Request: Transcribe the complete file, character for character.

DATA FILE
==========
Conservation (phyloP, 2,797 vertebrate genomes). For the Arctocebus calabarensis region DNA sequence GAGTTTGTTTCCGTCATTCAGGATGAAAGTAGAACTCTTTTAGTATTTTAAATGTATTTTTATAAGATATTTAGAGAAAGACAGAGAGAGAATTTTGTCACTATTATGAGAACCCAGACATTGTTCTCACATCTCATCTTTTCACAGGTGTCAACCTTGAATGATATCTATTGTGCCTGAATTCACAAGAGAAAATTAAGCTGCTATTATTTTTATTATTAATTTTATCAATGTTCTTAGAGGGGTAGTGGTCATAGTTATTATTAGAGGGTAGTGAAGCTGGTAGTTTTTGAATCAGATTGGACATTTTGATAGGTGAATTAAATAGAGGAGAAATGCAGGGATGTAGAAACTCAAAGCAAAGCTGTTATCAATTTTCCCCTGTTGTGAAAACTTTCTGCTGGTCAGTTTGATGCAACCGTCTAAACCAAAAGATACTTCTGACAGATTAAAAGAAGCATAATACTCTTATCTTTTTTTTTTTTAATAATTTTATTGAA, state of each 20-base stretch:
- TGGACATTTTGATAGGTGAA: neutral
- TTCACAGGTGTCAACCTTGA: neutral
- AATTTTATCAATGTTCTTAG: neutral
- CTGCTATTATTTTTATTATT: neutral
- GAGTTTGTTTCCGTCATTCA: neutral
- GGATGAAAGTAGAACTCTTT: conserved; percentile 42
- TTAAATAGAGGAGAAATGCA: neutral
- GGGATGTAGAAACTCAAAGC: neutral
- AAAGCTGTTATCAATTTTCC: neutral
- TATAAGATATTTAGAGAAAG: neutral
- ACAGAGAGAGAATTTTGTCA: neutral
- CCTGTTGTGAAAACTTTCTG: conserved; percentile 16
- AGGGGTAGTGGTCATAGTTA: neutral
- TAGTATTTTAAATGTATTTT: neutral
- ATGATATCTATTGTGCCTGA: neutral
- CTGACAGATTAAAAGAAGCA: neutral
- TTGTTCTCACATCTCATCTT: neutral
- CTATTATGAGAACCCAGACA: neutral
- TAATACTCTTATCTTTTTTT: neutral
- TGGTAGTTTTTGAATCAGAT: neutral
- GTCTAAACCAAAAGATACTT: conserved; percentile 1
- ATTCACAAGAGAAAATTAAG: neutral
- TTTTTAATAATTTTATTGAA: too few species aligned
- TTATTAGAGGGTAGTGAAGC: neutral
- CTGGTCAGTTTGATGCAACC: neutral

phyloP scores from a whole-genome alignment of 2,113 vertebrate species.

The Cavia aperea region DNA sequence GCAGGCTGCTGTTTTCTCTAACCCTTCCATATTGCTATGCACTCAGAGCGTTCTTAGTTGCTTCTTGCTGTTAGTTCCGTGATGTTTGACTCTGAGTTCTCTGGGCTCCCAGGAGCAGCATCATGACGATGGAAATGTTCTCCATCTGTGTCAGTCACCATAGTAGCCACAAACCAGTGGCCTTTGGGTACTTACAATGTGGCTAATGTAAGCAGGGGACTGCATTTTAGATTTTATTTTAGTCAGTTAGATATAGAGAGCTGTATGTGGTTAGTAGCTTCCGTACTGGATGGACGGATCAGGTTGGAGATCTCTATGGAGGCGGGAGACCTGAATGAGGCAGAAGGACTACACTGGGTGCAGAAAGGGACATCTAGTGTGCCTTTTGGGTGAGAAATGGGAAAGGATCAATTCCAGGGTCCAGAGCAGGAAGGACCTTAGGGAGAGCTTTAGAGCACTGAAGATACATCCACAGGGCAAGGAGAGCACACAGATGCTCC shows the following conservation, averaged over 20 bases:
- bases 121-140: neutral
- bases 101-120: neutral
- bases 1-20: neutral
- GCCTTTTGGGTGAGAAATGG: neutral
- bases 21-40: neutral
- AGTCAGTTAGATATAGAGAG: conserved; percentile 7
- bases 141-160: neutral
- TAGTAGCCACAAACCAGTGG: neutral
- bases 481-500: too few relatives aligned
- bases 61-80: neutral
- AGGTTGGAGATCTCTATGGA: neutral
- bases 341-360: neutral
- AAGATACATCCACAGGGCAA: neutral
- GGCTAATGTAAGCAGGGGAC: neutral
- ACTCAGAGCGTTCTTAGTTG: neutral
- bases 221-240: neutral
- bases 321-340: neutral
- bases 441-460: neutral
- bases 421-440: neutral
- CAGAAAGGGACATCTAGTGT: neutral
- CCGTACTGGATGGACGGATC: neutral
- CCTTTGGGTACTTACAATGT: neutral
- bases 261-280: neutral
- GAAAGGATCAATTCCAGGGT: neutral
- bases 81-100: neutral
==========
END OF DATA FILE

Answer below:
Conservation (phyloP, 2,797 vertebrate genomes). For the Arctocebus calabarensis region DNA sequence GAGTTTGTTTCCGTCATTCAGGATGAAAGTAGAACTCTTTTAGTATTTTAAATGTATTTTTATAAGATATTTAGAGAAAGACAGAGAGAGAATTTTGTCACTATTATGAGAACCCAGACATTGTTCTCACATCTCATCTTTTCACAGGTGTCAACCTTGAATGATATCTATTGTGCCTGAATTCACAAGAGAAAATTAAGCTGCTATTATTTTTATTATTAATTTTATCAATGTTCTTAGAGGGGTAGTGGTCATAGTTATTATTAGAGGGTAGTGAAGCTGGTAGTTTTTGAATCAGATTGGACATTTTGATAGGTGAATTAAATAGAGGAGAAATGCAGGGATGTAGAAACTCAAAGCAAAGCTGTTATCAATTTTCCCCTGTTGTGAAAACTTTCTGCTGGTCAGTTTGATGCAACCGTCTAAACCAAAAGATACTTCTGACAGATTAAAAGAAGCATAATACTCTTATCTTTTTTTTTTTTAATAATTTTATTGAA, state of each 20-base stretch:
- TGGACATTTTGATAGGTGAA: neutral
- TTCACAGGTGTCAACCTTGA: neutral
- AATTTTATCAATGTTCTTAG: neutral
- CTGCTATTATTTTTATTATT: neutral
- GAGTTTGTTTCCGTCATTCA: neutral
- GGATGAAAGTAGAACTCTTT: conserved; percentile 42
- TTAAATAGAGGAGAAATGCA: neutral
- GGGATGTAGAAACTCAAAGC: neutral
- AAAGCTGTTATCAATTTTCC: neutral
- TATAAGATATTTAGAGAAAG: neutral
- ACAGAGAGAGAATTTTGTCA: neutral
- CCTGTTGTGAAAACTTTCTG: conserved; percentile 16
- AGGGGTAGTGGTCATAGTTA: neutral
- TAGTATTTTAAATGTATTTT: neutral
- ATGATATCTATTGTGCCTGA: neutral
- CTGACAGATTAAAAGAAGCA: neutral
- TTGTTCTCACATCTCATCTT: neutral
- CTATTATGAGAACCCAGACA: neutral
- TAATACTCTTATCTTTTTTT: neutral
- TGGTAGTTTTTGAATCAGAT: neutral
- GTCTAAACCAAAAGATACTT: conserved; percentile 1
- ATTCACAAGAGAAAATTAAG: neutral
- TTTTTAATAATTTTATTGAA: too few species aligned
- TTATTAGAGGGTAGTGAAGC: neutral
- CTGGTCAGTTTGATGCAACC: neutral

phyloP scores from a whole-genome alignment of 2,113 vertebrate species.

The Cavia aperea region DNA sequence GCAGGCTGCTGTTTTCTCTAACCCTTCCATATTGCTATGCACTCAGAGCGTTCTTAGTTGCTTCTTGCTGTTAGTTCCGTGATGTTTGACTCTGAGTTCTCTGGGCTCCCAGGAGCAGCATCATGACGATGGAAATGTTCTCCATCTGTGTCAGTCACCATAGTAGCCACAAACCAGTGGCCTTTGGGTACTTACAATGTGGCTAATGTAAGCAGGGGACTGCATTTTAGATTTTATTTTAGTCAGTTAGATATAGAGAGCTGTATGTGGTTAGTAGCTTCCGTACTGGATGGACGGATCAGGTTGGAGATCTCTATGGAGGCGGGAGACCTGAATGAGGCAGAAGGACTACACTGGGTGCAGAAAGGGACATCTAGTGTGCCTTTTGGGTGAGAAATGGGAAAGGATCAATTCCAGGGTCCAGAGCAGGAAGGACCTTAGGGAGAGCTTTAGAGCACTGAAGATACATCCACAGGGCAAGGAGAGCACACAGATGCTCC shows the following conservation, averaged over 20 bases:
- bases 121-140: neutral
- bases 101-120: neutral
- bases 1-20: neutral
- GCCTTTTGGGTGAGAAATGG: neutral
- bases 21-40: neutral
- AGTCAGTTAGATATAGAGAG: conserved; percentile 7
- bases 141-160: neutral
- TAGTAGCCACAAACCAGTGG: neutral
- bases 481-500: too few relatives aligned
- bases 61-80: neutral
- AGGTTGGAGATCTCTATGGA: neutral
- bases 341-360: neutral
- AAGATACATCCACAGGGCAA: neutral
- GGCTAATGTAAGCAGGGGAC: neutral
- ACTCAGAGCGTTCTTAGTTG: neutral
- bases 221-240: neutral
- bases 321-340: neutral
- bases 441-460: neutral
- bases 421-440: neutral
- CAGAAAGGGACATCTAGTGT: neutral
- CCGTACTGGATGGACGGATC: neutral
- CCTTTGGGTACTTACAATGT: neutral
- bases 261-280: neutral
- GAAAGGATCAATTCCAGGGT: neutral
- bases 81-100: neutral